Keep the meat in Meatless Mondays

Initially started by students at Johns Hopkins University, Meatless Mondays encourage a more vegetarian lifestyle for college students across the U.S. by offering an increased number of meatless dishes in dining halls and incentives for trying them out.

The trend has spread to colleges in Florida, including USF, which began its own Meatless Monday program in January after People for the Ethical Treatment of Animals and the group Students Protecting the Environment and Animals with Knowledge accumulated 2,000 signatures in support of the measure.

However, one school’s Meatless Monday program took the idea too far, which rightfully generated protest from students upset with the extreme measure.

Bowdoin College, a private liberal arts college in Maine, decided last month that its version of Meatless Monday would be truly meatless, as the school’s dining halls removed all meat items from its dinner menus that day.

“From a sustainability perspective, producing meat requires more water usage,” Jenna Burns, marketing manager for USF Dining Services, said to The Oracle in January. “And animal agriculture is the largest source of CO2 emissions in the U.S.”

As Burns stated, reducing or eliminating meat consumption can have positive effects on the environment, but it can also have a negative impact on students. Being omnivores, human beings’ diets are dependent upon a range of vitamins, which include some found only in meat products. If people only eat plants, their health will inevitably suffer.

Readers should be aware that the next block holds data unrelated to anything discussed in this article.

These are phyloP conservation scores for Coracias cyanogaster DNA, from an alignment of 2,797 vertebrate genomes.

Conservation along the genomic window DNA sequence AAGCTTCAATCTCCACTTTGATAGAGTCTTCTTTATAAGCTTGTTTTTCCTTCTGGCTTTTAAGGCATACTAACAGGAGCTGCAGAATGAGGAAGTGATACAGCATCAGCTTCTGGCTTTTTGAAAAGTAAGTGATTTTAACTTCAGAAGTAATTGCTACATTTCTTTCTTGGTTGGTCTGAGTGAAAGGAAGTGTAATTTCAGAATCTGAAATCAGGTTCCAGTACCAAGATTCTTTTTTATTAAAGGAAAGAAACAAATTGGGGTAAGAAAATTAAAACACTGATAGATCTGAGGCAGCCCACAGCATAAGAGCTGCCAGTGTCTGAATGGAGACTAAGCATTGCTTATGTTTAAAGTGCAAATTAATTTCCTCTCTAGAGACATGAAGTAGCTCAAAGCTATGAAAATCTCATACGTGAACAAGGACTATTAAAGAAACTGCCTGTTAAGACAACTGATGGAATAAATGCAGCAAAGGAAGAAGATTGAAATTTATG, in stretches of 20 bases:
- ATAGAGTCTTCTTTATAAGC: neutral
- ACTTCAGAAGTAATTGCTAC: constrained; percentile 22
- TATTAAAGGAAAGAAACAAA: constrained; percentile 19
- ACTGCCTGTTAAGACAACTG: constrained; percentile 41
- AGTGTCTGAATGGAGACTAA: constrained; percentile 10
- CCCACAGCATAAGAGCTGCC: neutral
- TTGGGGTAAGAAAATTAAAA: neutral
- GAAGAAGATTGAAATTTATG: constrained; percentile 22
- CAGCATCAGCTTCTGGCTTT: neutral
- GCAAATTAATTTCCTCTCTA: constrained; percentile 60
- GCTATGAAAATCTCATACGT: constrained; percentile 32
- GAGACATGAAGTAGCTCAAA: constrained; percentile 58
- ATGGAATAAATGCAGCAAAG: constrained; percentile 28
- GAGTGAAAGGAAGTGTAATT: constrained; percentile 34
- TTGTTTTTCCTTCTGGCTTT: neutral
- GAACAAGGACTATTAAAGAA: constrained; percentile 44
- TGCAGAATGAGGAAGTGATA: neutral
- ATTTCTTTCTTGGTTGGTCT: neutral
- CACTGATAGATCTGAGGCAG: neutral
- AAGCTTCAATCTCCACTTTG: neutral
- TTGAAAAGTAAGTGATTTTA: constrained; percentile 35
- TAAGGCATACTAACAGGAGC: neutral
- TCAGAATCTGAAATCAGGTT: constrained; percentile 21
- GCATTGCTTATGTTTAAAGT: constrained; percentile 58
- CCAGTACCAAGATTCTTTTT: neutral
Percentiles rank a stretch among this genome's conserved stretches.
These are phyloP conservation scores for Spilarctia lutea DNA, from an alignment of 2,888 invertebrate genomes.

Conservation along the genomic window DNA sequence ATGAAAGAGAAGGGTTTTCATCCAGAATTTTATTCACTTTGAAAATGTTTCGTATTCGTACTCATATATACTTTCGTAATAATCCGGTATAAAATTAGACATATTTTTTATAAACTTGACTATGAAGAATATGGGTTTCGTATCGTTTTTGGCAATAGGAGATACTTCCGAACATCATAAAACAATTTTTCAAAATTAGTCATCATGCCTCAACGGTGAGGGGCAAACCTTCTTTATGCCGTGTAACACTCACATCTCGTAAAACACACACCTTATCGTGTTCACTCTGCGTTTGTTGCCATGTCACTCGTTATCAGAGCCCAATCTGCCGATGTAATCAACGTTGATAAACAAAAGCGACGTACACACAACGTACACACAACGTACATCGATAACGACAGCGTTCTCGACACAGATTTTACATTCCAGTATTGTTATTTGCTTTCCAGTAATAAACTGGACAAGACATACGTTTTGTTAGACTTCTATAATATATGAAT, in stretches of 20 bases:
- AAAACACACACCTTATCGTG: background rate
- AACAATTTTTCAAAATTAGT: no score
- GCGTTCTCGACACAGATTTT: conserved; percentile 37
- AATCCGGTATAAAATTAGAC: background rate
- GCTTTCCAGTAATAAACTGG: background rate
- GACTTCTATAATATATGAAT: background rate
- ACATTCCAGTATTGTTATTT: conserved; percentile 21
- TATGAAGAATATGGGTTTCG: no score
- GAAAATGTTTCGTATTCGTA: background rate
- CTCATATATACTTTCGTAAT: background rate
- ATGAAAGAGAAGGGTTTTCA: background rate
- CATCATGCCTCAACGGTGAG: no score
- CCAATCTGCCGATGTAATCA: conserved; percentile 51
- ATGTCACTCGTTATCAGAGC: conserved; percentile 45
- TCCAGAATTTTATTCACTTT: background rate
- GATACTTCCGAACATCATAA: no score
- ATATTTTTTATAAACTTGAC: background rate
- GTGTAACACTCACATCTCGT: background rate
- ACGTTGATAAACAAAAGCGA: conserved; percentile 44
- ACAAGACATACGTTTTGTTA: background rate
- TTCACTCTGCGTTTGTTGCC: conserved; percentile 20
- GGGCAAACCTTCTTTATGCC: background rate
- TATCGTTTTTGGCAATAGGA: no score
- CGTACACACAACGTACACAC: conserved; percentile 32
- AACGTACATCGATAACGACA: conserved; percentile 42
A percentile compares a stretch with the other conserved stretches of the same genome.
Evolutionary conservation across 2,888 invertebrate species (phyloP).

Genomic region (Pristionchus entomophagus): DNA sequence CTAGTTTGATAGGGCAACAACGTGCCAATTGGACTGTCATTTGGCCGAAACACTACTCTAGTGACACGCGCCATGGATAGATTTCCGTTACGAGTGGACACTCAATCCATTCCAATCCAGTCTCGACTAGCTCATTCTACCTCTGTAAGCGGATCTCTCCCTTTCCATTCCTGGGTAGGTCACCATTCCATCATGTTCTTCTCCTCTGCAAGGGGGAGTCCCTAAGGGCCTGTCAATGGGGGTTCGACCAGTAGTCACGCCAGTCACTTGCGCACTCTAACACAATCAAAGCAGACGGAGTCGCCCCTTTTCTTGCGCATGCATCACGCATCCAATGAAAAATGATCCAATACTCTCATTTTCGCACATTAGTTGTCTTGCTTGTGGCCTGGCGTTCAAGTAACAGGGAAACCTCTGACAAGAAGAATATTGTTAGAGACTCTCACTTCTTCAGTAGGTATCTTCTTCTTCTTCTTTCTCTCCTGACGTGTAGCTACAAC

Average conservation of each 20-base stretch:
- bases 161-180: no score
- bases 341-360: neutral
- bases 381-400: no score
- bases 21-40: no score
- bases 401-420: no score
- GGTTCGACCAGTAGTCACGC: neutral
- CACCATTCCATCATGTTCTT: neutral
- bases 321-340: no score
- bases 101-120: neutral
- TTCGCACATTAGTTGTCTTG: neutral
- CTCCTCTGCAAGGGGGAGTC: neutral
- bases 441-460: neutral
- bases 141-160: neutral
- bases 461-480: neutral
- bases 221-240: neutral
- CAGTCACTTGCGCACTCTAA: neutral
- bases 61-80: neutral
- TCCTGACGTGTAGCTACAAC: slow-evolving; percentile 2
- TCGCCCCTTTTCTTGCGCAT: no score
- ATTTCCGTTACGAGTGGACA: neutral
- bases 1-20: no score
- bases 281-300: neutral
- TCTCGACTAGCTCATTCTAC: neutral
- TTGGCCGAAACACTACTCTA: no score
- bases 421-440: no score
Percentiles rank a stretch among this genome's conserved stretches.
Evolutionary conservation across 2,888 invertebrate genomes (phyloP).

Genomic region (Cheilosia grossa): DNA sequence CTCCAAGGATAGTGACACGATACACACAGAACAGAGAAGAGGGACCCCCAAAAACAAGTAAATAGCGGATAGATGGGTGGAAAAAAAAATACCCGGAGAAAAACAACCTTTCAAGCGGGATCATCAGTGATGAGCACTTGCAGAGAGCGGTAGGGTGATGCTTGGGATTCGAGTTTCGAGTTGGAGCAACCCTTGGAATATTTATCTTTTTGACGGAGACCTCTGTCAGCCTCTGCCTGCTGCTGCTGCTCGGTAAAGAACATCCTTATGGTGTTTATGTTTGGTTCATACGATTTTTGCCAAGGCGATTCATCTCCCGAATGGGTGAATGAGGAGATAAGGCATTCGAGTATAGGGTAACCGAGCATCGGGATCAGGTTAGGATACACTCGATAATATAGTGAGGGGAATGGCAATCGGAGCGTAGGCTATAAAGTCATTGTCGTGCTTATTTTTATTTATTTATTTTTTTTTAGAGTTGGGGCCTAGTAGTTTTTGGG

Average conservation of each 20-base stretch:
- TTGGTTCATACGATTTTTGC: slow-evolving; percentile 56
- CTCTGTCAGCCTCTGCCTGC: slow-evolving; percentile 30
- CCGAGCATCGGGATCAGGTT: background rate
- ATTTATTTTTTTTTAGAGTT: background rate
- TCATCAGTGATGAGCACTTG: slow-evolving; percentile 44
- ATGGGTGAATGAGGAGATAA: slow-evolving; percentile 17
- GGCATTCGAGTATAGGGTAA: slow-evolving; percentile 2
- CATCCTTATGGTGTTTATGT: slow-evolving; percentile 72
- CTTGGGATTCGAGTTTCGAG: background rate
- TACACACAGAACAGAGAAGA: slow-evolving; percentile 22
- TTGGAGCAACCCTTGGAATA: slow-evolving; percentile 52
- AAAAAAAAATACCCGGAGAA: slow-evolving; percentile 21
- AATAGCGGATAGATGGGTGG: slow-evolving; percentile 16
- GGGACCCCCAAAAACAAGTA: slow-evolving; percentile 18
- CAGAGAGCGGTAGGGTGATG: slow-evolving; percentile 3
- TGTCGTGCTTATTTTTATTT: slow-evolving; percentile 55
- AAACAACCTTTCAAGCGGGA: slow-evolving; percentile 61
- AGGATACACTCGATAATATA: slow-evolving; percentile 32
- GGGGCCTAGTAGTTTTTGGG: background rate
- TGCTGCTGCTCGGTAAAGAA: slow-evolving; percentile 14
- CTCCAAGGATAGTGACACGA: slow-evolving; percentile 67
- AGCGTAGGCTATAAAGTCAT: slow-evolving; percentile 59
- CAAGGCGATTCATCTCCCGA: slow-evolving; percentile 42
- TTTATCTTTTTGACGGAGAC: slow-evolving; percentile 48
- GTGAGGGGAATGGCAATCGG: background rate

In the end, it boils down to people’s personal ideology, and whether or not they subscribe to the motivations behind vegetarians’ beliefs, such as empathy for animals or concerns for the environment.

An institution of higher education, especially a liberal arts college, should know more about being critically minded and respecting everyone’s beliefs.

It’s hard to imagine that a college would have a “Meat Filled Friday” that prohibits non-meat items in campus dining halls, as it would be unfairly discriminatory against vegetarians, the same way Bowdoin College’s Meatless Monday is toward non-vegetarians.

Though USF’s Meatless Monday is still ideologically driven, USF Dining Services realizes they can’t force a minority’s convictions, even for a day, on others, which is especially important when it contradicts human dietary behavior that’s existed for thousands of years.

USF’s Meatless Monday offers alternative dishes and discounts for vegetarian meals, but it doesn’t ban all meat from the dining hall once a week.

Bowdoin College and others that may want to take this radical step in advocating vegetarianism could learn from USF Dining how to respect the opinions and eating habits of everyone, including the vast majority of people who choose to sustain a normal, balanced diet.